"With our economy tattered and listing, it's an excellent moment to ask basic questions: what should we be aiming for as a society, and what's necessary to get there? Happily, other parts of the world provide many of the answers, as John de Graaf and David Batker show in this extremely valuable volume."—Bill McKibben, author of Eaarth: Making a Life on a Tough New Planet
"This urgently-needed book—covering a range of ageless issues—asks one of the most fundamental questions surrounding the evolution of human societies and personal life: what should an economy most significantly do? To these authors, the answer for the United States is more clearly than ever not about facilitating more work days and more buying power. Rather, it is about creating more freedom and more time for its citizens to live their lives with basic security, balance, and richness. De Graaf and Batker seek to restore common sense and vision, and to provide worthy practical guidelines for changes in the U. S. socioeconomic system. Together they offer new and vital hope as hopelessness seems sadly on the rise."—David Mick, Ph.D., Professor of Marketing, University of Virginia
"What’s the Economy for, Anyway? informs, entertains and inspires while it explains the ‘dismal science’ so ordinary people like you and me can see what a "bill of goods" we’ve been sold about the economy. We’ve given allegiance to a false financial god that promised us prosperity, delivered for a while and then told us not to worry, to keep the faith as debt piled up, people lost their homes, the average work week ballooned far beyond forty hours (if you have a job), and the basics of the social safety net were threatened. This book not only shows what’s happened in broad terms, it offers specific, humane, common sense policies!"—Vicki Robin, coauthor, Your Money or Your Life
"Since the financial collapse of 2007, snake-oil peddlers have diverted the economic conversation into misguided answers and the wrong questions. Charlatans, beware! De Graaf and Batker have produced a powerful antidote. Their combined expertise on issues of happiness, time use, ecology and economic alternatives permeates the pages of this breezily-written, inspiring, and common-sense account of what really yields true economic well-being."—Juliet B. Schor, author of True Wealth, Born to Buy and The Overworked American
"I loved What’s the Economy For, Anyway? It's a truly important and accessible book that says some very profound things about our life in America today. It deserves a big audience. It's terrific, really!"—Haskell Wexler, Academy Award-winning cinematographer (Who's Afraid of Virginia Woolf? and Bound for Glory) and film director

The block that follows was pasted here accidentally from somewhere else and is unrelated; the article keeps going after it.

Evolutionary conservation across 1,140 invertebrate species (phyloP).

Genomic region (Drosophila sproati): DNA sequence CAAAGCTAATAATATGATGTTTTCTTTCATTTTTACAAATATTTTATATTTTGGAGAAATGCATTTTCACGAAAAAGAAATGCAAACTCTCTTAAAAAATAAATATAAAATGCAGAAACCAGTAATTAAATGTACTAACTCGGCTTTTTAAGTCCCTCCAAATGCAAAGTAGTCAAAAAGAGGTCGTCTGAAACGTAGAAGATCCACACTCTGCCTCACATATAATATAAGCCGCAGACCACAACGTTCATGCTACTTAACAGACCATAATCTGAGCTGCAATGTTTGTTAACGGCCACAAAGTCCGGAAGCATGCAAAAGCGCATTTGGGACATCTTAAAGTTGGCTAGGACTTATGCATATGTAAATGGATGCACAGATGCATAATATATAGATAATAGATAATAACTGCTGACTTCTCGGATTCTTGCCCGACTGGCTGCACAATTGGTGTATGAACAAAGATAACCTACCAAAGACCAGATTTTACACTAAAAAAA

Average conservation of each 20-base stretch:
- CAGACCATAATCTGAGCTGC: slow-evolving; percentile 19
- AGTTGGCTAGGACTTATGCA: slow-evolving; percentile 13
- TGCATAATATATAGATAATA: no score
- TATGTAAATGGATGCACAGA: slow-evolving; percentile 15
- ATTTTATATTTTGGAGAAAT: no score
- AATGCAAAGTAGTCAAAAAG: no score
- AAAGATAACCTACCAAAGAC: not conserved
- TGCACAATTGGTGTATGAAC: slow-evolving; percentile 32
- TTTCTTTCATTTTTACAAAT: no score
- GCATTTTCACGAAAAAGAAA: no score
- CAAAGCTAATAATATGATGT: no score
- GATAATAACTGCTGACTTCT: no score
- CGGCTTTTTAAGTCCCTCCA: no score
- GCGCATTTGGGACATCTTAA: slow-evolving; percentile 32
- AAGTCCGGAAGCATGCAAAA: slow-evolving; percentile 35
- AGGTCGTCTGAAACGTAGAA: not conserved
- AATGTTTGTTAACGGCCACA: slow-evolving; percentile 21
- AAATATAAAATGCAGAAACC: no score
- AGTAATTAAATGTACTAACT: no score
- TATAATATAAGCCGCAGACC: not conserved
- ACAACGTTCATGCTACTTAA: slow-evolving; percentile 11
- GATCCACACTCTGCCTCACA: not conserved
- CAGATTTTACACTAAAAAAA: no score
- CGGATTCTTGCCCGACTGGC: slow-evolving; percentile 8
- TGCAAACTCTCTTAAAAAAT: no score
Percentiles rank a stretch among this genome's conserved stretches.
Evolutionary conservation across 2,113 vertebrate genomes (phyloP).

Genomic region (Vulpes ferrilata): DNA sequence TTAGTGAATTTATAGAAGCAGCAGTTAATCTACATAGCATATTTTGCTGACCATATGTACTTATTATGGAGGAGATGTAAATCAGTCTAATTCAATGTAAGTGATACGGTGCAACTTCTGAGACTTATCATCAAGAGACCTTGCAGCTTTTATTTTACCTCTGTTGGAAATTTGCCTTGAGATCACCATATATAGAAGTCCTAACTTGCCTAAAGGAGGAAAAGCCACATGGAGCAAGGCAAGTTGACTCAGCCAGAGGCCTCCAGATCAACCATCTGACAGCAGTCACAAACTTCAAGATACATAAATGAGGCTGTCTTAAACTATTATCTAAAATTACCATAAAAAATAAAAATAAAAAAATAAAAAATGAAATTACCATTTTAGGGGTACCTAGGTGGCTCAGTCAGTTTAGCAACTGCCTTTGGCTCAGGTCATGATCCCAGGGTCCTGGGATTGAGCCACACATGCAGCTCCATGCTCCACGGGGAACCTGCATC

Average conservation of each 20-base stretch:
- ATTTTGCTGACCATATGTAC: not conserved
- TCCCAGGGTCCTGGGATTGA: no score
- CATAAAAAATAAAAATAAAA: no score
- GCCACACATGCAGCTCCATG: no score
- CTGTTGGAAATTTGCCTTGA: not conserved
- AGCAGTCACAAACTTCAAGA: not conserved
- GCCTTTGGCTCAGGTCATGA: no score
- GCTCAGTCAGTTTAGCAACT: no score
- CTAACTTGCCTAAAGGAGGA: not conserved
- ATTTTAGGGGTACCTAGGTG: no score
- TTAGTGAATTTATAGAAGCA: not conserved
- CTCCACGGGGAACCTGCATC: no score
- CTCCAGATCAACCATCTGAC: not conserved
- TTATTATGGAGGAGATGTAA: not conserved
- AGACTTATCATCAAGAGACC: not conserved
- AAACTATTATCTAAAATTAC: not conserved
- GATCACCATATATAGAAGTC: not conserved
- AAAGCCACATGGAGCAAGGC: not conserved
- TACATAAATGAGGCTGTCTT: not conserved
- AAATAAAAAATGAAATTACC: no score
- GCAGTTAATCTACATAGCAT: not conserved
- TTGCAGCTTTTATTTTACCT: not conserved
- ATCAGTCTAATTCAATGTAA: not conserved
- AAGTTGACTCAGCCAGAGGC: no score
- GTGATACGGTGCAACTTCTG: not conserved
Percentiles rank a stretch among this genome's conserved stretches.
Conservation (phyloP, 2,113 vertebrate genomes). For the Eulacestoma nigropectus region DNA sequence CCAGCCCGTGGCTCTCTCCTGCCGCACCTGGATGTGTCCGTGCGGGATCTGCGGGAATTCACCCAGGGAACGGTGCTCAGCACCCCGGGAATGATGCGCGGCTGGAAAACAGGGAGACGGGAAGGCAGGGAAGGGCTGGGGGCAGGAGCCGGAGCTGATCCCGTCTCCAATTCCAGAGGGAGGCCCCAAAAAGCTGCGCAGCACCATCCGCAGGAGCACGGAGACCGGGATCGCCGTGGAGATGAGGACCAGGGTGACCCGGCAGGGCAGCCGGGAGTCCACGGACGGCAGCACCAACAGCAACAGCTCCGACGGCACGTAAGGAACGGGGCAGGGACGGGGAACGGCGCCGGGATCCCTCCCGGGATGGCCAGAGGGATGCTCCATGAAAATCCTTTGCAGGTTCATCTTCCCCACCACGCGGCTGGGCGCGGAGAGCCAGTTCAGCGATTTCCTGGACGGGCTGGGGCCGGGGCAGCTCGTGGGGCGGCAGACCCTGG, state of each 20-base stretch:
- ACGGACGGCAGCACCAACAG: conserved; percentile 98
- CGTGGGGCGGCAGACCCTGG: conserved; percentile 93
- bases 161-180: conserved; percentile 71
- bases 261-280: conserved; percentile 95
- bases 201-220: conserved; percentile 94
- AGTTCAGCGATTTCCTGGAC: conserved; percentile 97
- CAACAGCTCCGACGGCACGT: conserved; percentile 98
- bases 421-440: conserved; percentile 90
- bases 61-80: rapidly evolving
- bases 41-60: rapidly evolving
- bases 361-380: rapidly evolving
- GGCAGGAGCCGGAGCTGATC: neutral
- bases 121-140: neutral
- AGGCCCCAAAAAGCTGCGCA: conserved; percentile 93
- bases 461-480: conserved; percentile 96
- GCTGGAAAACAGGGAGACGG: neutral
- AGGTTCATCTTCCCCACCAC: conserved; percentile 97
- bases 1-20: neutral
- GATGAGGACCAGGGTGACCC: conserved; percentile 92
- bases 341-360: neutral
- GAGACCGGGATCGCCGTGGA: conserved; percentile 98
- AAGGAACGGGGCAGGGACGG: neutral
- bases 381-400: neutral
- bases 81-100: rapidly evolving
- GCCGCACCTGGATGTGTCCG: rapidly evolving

A stimulating approach to the economy, which puts people and their needs ahead of money-based indicators of growth and performance.
De Graaf, coordinator of the Seattle Area Happiness Initiative (co-author: Affluenza: The All-Consuming Epidemic, 2005) and Batker, a fellow at the Gund Institute for Ecological Economics at the University of Vermont, examine new ways to think about economic processes, specifically as they relate to human happiness and well-being. The authors show that the indicators of performance developed during World War II—the "Gross National Product"—have become both obscurantist and counterproductive. They argue that human purposes and needs ought to provide the basis for much more broadly based measures of performance, which would consider what is the greatest good and benefit for the greatest number of people over the longest period of time. The authors have been involved with efforts to establish such approaches through the Seattle project and the Bhutan "Gross National Happiness Indicator," both of which are based on measuring the satisfaction of human needs, like food, shelter, clothing, health care, education and those related to the quality of individual and community life. De Graaf and Batker compare these approaches with legislative and social initiatives in countries like the Netherlands, Denmark and Germany, where such approaches are made priorities. For example, since 1981 in Holland, it has been a requirement that part-time workers be treated exactly the same as full-time workers. The authors counter the insistence of U.S. conservatives that the redistribution of wealth merely shifts money from rich to poor; they demonstrate that society's resources as a whole are increased through added capabilities that enrich everyone's lives.
An entertaining presentation of important ideas and information about how lives could be improved.